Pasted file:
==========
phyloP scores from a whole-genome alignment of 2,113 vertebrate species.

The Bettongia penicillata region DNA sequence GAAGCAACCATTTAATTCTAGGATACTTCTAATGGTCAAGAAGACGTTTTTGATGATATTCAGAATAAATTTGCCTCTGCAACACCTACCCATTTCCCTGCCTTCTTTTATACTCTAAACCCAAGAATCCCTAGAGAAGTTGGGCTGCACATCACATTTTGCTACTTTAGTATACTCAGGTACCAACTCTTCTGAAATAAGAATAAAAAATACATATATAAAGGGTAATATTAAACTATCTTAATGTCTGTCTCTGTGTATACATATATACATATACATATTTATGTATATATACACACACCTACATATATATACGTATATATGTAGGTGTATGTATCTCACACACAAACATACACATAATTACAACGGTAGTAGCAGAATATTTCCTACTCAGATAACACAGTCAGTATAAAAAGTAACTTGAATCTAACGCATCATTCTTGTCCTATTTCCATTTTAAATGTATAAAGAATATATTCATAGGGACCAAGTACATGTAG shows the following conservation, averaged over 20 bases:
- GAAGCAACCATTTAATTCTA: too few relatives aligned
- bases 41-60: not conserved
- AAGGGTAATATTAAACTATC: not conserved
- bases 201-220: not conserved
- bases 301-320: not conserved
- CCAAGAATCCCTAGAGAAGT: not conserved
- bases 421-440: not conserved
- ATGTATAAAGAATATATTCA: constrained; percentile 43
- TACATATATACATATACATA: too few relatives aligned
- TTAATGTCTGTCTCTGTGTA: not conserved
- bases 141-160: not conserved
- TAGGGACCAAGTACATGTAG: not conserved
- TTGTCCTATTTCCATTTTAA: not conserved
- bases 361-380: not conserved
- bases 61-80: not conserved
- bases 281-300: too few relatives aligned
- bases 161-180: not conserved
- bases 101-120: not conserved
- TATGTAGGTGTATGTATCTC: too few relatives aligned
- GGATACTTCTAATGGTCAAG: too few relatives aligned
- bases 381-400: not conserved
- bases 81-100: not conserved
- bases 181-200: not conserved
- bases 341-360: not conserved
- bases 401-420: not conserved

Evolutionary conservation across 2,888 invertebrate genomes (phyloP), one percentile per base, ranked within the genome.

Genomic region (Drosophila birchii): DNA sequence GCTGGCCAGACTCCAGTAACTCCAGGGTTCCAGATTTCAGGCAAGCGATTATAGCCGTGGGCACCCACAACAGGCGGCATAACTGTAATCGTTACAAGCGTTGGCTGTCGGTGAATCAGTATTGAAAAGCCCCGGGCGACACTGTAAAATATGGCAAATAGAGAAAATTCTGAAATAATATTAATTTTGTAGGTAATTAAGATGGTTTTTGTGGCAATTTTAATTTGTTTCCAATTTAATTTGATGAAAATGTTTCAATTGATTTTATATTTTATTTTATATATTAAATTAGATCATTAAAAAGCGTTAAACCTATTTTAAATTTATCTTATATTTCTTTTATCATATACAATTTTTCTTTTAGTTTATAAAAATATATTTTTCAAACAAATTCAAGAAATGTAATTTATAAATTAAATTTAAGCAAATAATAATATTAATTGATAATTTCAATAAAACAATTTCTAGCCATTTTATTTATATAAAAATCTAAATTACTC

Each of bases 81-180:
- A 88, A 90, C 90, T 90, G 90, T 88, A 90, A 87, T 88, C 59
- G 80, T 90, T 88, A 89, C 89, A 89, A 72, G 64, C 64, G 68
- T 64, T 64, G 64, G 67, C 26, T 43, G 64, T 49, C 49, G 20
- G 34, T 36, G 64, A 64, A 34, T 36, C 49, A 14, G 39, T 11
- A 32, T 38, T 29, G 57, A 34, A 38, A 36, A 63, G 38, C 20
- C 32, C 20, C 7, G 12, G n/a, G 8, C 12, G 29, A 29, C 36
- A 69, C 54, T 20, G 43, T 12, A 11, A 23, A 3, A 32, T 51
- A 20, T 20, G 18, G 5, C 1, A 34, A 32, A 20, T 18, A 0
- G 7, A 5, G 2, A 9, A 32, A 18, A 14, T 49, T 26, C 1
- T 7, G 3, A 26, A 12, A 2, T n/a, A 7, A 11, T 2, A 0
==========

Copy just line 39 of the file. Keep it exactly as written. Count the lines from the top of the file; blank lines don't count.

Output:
- G 7, A 5, G 2, A 9, A 32, A 18, A 14, T 49, T 26, C 1